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Aaron Sorkin is exceedingly reliable!
Anyone seen his new Netflix movie, The Chicago Eight? (Seven?)
I enjoyed it, but of course it takes quite a few liberties with history.Mark Rylance is talented af.
which reminds me I watched Trial of the Chicago 7 a few nights ago. It was pretty good, but do we not have enough talented American actors that we have to suffer through a couple of Brits doing shite American accents for 2+ hours? (not talking about Rylance obvs)
Outland. Great movie. I saw it in the theater when it was released, just rewatched it recently and felt that it had really held up. Not so sure about the "explosive decompression" effect, but otherwise great stuff.Among them Ladyhawke and that early 80's sci-fi that's like High Noon in space with Sean Connery and looks exactly like it's set in Ridleys '79 Alien universe. And also this one:
EFF!I felt there were a few holes that needed filling...
Among them Ladyhawke
Nice. I just realized I know practically zero about the trial going in, but it will be fun to keep that in mind.With the disclaimer that I'm hardly a scholar on the topic, from what I have read about the actual trial, I get the impression that the real trial was even more farcical and offensive than what Sorkin put on screen. I also think Sorkin commits a potentially offensive bit of historical revisionism regarding Bobby Seale - he was bound, gagged, and ultimately severed from the trial *before* Fred Hampton was assassinated, yet the movie frames the assassination as the trigger that makes him crack during the trial. It's a pretty daring creative decision to make imo, and not one that reflects well on how Sorkin conceptualizes the character and person of Seale. That said, it is an entertaining watch - just don't think about it too hard.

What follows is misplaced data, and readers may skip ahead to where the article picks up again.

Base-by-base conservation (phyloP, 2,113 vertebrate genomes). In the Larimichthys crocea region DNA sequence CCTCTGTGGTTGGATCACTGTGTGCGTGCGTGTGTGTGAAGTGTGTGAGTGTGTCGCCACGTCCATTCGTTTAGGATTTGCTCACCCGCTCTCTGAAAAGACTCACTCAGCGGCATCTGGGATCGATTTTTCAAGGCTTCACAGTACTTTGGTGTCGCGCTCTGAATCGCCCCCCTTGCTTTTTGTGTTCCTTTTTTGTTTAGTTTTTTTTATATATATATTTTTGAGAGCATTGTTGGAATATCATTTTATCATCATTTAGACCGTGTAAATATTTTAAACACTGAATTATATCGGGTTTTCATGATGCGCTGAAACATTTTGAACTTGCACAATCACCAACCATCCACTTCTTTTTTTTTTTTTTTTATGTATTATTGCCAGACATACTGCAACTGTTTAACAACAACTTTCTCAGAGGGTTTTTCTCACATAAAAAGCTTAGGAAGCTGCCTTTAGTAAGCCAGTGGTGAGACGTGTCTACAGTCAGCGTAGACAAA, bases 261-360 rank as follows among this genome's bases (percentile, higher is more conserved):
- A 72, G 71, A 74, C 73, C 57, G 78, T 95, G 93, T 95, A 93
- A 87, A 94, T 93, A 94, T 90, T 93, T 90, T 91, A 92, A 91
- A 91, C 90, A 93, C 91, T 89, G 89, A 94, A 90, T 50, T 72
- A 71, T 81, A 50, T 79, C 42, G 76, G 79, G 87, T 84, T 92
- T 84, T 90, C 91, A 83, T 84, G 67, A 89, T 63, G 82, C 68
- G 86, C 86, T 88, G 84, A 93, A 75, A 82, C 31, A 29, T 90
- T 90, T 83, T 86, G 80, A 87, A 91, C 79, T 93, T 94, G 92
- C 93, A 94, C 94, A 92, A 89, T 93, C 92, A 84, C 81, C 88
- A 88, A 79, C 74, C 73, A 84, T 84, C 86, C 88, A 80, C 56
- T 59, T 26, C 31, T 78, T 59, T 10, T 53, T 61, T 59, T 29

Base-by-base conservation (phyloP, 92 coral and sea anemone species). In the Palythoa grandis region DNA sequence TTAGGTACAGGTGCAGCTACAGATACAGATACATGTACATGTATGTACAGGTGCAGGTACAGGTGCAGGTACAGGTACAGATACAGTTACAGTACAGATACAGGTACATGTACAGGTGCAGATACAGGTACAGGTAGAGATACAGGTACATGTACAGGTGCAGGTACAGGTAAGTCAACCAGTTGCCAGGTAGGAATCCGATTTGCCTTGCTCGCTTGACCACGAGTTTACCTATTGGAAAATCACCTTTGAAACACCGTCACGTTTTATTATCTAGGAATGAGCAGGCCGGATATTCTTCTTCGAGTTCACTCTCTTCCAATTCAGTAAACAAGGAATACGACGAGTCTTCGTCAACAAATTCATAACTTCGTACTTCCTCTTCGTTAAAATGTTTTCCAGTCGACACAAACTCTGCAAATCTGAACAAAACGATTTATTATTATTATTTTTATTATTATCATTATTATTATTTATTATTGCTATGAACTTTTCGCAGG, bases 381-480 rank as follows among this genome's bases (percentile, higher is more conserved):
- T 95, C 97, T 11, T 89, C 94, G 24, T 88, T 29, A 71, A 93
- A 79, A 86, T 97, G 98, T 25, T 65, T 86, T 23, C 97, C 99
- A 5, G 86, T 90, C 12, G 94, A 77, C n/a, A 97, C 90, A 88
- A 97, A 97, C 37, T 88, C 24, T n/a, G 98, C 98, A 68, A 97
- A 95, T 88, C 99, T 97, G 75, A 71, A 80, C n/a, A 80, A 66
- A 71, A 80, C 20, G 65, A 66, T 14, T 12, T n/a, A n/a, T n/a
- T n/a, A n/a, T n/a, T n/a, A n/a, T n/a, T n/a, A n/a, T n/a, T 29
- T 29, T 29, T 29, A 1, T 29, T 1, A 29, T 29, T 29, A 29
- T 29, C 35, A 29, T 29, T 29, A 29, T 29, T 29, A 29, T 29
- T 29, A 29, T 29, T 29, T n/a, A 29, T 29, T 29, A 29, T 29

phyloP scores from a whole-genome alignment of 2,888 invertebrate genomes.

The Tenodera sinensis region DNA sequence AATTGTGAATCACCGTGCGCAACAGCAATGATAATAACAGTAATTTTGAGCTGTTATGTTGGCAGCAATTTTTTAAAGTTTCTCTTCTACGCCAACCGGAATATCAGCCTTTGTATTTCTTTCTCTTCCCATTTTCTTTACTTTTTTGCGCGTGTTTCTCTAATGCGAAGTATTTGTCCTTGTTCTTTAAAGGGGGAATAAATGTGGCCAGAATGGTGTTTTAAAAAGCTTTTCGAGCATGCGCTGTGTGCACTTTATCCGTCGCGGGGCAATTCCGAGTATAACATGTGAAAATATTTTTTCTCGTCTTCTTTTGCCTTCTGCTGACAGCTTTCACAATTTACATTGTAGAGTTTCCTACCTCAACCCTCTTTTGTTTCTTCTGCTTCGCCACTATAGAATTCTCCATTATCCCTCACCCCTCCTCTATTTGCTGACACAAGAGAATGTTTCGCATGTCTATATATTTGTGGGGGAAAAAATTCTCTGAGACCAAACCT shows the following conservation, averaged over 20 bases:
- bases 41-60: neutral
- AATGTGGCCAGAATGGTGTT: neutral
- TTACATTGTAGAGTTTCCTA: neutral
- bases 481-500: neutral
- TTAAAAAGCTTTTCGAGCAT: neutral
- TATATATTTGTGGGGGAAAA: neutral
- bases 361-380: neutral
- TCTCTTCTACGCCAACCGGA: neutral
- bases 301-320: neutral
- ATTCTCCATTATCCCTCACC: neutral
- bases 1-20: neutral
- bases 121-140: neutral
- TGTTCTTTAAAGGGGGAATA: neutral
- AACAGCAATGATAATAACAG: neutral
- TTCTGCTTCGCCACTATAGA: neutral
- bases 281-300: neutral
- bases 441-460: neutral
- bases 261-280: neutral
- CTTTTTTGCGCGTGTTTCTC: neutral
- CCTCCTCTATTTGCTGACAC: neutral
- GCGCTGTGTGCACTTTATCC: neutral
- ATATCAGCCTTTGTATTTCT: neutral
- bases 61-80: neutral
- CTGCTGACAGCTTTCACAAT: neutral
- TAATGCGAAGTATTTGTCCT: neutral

I haven't seen it yet this time around as I have some others lined up first, but I did watch it not too many years ago (even posted about ITT, along with an awesome Drew Struzan poster), and I felt it held up very nicely. A couple of things that stood out was the somewhat incongruous synth soundtrack by Alan Parsons, the majestic magnificence of Rutger's black Friesian (stills don't do it justice), and of course young MP proves that angels are real.EFF!
It makes me glad to hear that someone, somewhere, decided there was a Ladyhawke-shaped hole in their life.
So how does it hold up?
I saw it with my dad when I was very young, and loved it. I remember reading in one of those glossy sci-if mags at the time the director said it was a metaphor for the heartache of the modern workplace, where spouses were frequently driven apart by having to work different shifts. That sounded scarier than any wizard.
Oooh! This is great - thanks for this!Looking over the stack of movies I just got, three of them have enough in common that it may make for a fun little quiz (or maybe I'm just really bored after a year of mostly lockdown).
I haven't seen it yet this time around as I have some others lined up first, but I did watch it not too many years ago (even posted about ITT, along with an awesome Drew Struzan poster), and I felt it held up very nicely. A couple of things that stood out was the somewhat incongruous synth soundtrack by Alan Parsons, the majestic magnificence of Rutger's black Friesian (stills don't do it justice), and of course young MP proves that angels are real.